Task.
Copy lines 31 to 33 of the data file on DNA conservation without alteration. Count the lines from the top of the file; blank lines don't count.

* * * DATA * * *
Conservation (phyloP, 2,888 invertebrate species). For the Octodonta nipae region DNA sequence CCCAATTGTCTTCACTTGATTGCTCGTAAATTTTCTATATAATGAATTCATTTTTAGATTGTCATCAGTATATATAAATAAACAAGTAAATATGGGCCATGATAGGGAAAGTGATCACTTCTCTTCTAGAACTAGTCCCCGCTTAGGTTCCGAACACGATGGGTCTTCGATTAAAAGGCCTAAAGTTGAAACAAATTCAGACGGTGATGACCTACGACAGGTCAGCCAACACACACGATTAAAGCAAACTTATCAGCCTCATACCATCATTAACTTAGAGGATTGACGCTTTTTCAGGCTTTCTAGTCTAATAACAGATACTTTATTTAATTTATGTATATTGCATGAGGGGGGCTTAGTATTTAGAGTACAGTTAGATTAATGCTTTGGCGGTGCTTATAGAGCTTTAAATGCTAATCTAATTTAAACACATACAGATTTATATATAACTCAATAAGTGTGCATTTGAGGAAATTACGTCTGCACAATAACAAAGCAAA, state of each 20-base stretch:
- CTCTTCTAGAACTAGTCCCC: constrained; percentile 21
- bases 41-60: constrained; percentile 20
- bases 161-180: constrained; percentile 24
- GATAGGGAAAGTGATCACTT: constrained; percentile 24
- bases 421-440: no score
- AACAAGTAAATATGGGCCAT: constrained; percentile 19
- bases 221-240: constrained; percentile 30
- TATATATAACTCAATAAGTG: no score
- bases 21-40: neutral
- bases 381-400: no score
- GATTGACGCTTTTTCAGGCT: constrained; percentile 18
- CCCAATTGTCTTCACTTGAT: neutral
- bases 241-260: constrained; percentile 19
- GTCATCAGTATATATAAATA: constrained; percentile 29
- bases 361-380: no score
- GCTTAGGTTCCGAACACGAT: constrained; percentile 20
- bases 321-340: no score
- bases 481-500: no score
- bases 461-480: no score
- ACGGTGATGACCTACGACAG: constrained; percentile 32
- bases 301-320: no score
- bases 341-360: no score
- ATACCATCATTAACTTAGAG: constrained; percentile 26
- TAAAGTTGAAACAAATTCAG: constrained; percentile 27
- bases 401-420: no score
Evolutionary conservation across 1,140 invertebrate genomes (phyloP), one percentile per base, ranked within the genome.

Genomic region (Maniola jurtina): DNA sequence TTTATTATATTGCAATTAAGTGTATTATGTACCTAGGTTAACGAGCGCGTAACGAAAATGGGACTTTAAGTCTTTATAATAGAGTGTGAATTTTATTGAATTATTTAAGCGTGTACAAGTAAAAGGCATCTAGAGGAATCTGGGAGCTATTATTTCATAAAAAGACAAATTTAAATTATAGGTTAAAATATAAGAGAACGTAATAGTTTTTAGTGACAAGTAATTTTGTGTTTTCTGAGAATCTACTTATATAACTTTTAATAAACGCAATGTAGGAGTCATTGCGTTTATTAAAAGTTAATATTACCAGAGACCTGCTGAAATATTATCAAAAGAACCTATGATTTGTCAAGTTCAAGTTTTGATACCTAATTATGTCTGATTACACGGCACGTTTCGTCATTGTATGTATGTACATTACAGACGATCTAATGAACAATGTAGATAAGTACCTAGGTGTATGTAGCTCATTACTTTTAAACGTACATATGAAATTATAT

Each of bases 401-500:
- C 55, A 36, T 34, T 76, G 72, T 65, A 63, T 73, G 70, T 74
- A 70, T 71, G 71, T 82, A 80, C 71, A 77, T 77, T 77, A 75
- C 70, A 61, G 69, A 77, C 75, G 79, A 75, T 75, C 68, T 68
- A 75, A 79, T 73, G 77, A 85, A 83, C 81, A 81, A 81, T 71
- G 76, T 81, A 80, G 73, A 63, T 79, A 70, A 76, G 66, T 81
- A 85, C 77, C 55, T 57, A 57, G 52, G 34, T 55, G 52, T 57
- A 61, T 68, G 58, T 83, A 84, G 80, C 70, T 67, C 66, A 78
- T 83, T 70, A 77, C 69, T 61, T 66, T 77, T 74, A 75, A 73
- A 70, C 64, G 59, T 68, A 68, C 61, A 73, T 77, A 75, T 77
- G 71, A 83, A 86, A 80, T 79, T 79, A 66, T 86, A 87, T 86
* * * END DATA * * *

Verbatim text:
- A 70, T 71, G 71, T 82, A 80, C 71, A 77, T 77, T 77, A 75
- C 70, A 61, G 69, A 77, C 75, G 79, A 75, T 75, C 68, T 68
- A 75, A 79, T 73, G 77, A 85, A 83, C 81, A 81, A 81, T 71